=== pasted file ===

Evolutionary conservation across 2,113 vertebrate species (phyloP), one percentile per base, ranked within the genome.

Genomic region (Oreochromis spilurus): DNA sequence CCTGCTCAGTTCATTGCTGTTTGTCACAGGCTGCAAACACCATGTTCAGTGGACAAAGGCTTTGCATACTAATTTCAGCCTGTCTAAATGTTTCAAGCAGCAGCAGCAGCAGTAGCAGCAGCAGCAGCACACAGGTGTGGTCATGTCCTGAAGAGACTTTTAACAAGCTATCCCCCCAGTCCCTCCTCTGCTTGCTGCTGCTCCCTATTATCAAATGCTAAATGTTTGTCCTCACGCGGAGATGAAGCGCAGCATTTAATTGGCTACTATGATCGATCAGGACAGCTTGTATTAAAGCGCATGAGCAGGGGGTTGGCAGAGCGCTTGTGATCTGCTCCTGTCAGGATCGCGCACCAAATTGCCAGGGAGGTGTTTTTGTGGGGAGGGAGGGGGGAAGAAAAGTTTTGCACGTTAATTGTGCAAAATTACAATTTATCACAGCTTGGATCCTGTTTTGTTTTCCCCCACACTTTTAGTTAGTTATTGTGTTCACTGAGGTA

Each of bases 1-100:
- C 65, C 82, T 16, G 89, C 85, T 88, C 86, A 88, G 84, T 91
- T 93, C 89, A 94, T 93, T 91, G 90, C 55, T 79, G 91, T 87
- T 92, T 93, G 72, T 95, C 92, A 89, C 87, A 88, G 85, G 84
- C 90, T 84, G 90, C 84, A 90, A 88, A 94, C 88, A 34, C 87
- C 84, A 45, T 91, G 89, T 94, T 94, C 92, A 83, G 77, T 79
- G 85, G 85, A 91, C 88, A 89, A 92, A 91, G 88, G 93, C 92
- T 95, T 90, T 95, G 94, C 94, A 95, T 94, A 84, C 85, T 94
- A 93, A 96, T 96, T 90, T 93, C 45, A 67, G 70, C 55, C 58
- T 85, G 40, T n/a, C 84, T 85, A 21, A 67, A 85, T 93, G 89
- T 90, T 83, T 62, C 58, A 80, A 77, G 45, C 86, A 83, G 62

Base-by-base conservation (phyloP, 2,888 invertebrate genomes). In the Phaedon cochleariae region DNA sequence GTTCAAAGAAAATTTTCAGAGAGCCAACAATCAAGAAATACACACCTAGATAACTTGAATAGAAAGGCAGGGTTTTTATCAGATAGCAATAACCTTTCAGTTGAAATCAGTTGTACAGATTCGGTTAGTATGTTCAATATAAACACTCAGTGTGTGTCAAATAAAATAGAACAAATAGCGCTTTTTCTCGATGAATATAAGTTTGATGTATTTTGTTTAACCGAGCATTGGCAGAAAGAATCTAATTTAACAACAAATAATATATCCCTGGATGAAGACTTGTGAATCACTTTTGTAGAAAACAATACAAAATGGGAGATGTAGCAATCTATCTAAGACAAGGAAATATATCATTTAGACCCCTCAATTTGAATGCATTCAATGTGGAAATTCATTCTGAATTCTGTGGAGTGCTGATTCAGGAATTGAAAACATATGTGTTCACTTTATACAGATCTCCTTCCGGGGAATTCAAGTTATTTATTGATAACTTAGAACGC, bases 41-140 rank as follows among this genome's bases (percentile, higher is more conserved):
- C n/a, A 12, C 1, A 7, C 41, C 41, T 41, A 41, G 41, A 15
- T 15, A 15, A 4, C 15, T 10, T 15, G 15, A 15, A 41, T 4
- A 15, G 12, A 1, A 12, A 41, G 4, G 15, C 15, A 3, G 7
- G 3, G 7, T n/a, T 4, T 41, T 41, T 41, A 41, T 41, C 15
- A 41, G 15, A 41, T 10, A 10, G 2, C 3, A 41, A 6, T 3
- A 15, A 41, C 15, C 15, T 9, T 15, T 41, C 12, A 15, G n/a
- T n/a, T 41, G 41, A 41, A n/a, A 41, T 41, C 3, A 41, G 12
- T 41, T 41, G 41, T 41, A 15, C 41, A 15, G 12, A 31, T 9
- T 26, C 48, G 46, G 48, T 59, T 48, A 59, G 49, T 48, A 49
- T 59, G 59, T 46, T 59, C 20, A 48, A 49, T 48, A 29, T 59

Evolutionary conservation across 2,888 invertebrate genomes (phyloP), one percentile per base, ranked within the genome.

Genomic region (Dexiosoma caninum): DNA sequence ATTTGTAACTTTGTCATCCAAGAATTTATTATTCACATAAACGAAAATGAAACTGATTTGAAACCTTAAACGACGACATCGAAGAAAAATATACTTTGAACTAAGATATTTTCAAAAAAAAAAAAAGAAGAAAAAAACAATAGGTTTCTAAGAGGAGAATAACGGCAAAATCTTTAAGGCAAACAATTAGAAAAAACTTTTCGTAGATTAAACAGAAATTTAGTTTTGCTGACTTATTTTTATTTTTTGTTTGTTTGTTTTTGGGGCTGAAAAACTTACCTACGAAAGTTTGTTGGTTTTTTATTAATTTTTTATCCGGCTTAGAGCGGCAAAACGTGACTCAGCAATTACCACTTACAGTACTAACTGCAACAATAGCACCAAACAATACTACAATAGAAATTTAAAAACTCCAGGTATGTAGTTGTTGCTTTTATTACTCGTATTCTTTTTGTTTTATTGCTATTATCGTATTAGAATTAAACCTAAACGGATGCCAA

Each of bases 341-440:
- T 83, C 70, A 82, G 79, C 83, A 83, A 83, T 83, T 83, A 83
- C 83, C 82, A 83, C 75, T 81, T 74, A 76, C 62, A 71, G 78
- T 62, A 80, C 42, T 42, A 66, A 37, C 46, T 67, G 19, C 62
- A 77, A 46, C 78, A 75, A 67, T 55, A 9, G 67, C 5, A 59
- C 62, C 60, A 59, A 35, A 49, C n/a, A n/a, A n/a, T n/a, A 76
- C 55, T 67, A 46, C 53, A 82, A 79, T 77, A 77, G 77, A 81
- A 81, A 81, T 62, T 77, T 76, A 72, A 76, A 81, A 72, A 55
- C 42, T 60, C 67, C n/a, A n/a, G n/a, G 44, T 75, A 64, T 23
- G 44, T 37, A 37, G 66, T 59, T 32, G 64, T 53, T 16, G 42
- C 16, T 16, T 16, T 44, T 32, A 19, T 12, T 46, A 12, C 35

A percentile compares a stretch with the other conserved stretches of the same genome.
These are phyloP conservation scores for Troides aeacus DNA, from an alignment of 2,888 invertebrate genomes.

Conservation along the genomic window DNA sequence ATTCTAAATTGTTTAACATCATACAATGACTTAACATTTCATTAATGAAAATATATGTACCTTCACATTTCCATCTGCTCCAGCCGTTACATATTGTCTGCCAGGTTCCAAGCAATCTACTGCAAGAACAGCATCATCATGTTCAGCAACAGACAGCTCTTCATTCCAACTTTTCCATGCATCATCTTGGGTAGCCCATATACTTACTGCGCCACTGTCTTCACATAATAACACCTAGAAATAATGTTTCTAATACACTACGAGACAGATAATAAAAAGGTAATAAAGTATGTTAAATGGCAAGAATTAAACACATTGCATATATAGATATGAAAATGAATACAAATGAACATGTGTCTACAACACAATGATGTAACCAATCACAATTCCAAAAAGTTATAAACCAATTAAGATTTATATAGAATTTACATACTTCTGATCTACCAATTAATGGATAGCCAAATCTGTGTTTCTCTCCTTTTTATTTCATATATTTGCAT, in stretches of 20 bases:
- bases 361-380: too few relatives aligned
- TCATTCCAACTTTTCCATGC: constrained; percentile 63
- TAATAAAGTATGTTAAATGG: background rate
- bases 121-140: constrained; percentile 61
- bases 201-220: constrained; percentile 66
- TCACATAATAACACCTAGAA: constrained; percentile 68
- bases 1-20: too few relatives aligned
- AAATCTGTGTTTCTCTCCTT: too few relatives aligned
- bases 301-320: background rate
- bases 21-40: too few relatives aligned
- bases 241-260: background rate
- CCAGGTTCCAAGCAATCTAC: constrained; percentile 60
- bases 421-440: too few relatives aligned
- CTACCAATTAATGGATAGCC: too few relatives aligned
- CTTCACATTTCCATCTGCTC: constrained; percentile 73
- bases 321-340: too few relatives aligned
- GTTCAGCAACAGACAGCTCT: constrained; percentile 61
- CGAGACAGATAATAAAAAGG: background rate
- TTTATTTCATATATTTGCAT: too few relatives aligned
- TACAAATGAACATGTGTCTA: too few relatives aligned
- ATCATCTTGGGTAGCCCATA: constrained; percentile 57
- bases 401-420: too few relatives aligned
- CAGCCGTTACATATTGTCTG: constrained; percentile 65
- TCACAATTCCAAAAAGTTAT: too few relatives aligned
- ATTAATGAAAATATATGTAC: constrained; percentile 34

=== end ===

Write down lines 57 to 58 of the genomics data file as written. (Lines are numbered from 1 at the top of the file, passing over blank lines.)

- GTTCAGCAACAGACAGCTCT: constrained; percentile 61
- CGAGACAGATAATAAAAAGG: background rate